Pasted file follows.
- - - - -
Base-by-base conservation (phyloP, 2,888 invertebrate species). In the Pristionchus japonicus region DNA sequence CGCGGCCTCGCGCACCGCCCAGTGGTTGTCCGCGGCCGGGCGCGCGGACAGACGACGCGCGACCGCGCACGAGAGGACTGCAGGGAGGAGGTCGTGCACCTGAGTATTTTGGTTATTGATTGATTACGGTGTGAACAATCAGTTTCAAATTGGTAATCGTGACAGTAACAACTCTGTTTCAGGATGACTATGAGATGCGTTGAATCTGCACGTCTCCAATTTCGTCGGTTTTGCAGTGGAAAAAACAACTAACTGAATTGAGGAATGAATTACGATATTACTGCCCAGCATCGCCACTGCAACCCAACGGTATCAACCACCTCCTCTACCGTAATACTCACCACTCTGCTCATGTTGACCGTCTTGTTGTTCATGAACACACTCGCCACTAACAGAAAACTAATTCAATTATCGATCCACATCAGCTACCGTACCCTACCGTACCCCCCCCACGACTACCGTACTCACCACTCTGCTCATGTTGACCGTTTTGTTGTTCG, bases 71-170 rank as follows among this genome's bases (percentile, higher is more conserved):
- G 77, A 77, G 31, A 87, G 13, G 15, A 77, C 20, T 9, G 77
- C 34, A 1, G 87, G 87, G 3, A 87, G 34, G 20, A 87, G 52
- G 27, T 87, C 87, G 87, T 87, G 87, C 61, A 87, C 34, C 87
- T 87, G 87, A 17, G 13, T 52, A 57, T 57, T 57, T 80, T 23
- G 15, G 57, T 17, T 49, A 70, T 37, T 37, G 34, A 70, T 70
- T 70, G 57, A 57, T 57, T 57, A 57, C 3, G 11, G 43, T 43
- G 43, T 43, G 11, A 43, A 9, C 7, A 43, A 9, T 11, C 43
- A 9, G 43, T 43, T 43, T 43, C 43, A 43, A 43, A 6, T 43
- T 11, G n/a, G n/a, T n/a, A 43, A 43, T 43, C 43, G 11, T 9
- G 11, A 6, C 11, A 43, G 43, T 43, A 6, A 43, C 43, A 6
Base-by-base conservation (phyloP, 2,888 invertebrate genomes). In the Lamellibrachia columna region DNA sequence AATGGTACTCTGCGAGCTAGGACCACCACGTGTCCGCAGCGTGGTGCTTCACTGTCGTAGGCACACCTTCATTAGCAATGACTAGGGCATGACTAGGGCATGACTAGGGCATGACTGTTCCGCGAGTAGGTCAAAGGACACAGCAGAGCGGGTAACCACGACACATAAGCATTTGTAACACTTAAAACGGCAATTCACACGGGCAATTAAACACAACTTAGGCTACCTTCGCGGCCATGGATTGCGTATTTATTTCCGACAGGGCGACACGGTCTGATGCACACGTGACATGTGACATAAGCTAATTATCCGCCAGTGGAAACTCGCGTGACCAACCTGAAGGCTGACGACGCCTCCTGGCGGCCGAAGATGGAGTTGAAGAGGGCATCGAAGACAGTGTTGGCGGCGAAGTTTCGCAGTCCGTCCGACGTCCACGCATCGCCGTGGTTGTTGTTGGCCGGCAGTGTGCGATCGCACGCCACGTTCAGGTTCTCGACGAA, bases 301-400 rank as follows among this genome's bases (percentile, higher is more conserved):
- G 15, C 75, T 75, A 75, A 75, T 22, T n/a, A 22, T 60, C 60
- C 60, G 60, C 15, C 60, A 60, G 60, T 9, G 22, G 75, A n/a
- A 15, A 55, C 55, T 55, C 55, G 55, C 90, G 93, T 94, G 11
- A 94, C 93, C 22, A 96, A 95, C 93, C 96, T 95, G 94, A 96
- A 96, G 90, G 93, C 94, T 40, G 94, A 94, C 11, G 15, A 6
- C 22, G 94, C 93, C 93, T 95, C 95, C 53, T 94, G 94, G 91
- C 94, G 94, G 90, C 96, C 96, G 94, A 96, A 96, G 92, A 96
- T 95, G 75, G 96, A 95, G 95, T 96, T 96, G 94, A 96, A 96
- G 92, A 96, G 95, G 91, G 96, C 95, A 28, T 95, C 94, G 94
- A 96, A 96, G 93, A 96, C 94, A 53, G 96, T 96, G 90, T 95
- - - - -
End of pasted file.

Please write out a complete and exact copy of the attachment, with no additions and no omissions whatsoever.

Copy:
Base-by-base conservation (phyloP, 2,888 invertebrate species). In the Pristionchus japonicus region DNA sequence CGCGGCCTCGCGCACCGCCCAGTGGTTGTCCGCGGCCGGGCGCGCGGACAGACGACGCGCGACCGCGCACGAGAGGACTGCAGGGAGGAGGTCGTGCACCTGAGTATTTTGGTTATTGATTGATTACGGTGTGAACAATCAGTTTCAAATTGGTAATCGTGACAGTAACAACTCTGTTTCAGGATGACTATGAGATGCGTTGAATCTGCACGTCTCCAATTTCGTCGGTTTTGCAGTGGAAAAAACAACTAACTGAATTGAGGAATGAATTACGATATTACTGCCCAGCATCGCCACTGCAACCCAACGGTATCAACCACCTCCTCTACCGTAATACTCACCACTCTGCTCATGTTGACCGTCTTGTTGTTCATGAACACACTCGCCACTAACAGAAAACTAATTCAATTATCGATCCACATCAGCTACCGTACCCTACCGTACCCCCCCCACGACTACCGTACTCACCACTCTGCTCATGTTGACCGTTTTGTTGTTCG, bases 71-170 rank as follows among this genome's bases (percentile, higher is more conserved):
- G 77, A 77, G 31, A 87, G 13, G 15, A 77, C 20, T 9, G 77
- C 34, A 1, G 87, G 87, G 3, A 87, G 34, G 20, A 87, G 52
- G 27, T 87, C 87, G 87, T 87, G 87, C 61, A 87, C 34, C 87
- T 87, G 87, A 17, G 13, T 52, A 57, T 57, T 57, T 80, T 23
- G 15, G 57, T 17, T 49, A 70, T 37, T 37, G 34, A 70, T 70
- T 70, G 57, A 57, T 57, T 57, A 57, C 3, G 11, G 43, T 43
- G 43, T 43, G 11, A 43, A 9, C 7, A 43, A 9, T 11, C 43
- A 9, G 43, T 43, T 43, T 43, C 43, A 43, A 43, A 6, T 43
- T 11, G n/a, G n/a, T n/a, A 43, A 43, T 43, C 43, G 11, T 9
- G 11, A 6, C 11, A 43, G 43, T 43, A 6, A 43, C 43, A 6
Base-by-base conservation (phyloP, 2,888 invertebrate genomes). In the Lamellibrachia columna region DNA sequence AATGGTACTCTGCGAGCTAGGACCACCACGTGTCCGCAGCGTGGTGCTTCACTGTCGTAGGCACACCTTCATTAGCAATGACTAGGGCATGACTAGGGCATGACTAGGGCATGACTGTTCCGCGAGTAGGTCAAAGGACACAGCAGAGCGGGTAACCACGACACATAAGCATTTGTAACACTTAAAACGGCAATTCACACGGGCAATTAAACACAACTTAGGCTACCTTCGCGGCCATGGATTGCGTATTTATTTCCGACAGGGCGACACGGTCTGATGCACACGTGACATGTGACATAAGCTAATTATCCGCCAGTGGAAACTCGCGTGACCAACCTGAAGGCTGACGACGCCTCCTGGCGGCCGAAGATGGAGTTGAAGAGGGCATCGAAGACAGTGTTGGCGGCGAAGTTTCGCAGTCCGTCCGACGTCCACGCATCGCCGTGGTTGTTGTTGGCCGGCAGTGTGCGATCGCACGCCACGTTCAGGTTCTCGACGAA, bases 301-400 rank as follows among this genome's bases (percentile, higher is more conserved):
- G 15, C 75, T 75, A 75, A 75, T 22, T n/a, A 22, T 60, C 60
- C 60, G 60, C 15, C 60, A 60, G 60, T 9, G 22, G 75, A n/a
- A 15, A 55, C 55, T 55, C 55, G 55, C 90, G 93, T 94, G 11
- A 94, C 93, C 22, A 96, A 95, C 93, C 96, T 95, G 94, A 96
- A 96, G 90, G 93, C 94, T 40, G 94, A 94, C 11, G 15, A 6
- C 22, G 94, C 93, C 93, T 95, C 95, C 53, T 94, G 94, G 91
- C 94, G 94, G 90, C 96, C 96, G 94, A 96, A 96, G 92, A 96
- T 95, G 75, G 96, A 95, G 95, T 96, T 96, G 94, A 96, A 96
- G 92, A 96, G 95, G 91, G 96, C 95, A 28, T 95, C 94, G 94
- A 96, A 96, G 93, A 96, C 94, A 53, G 96, T 96, G 90, T 95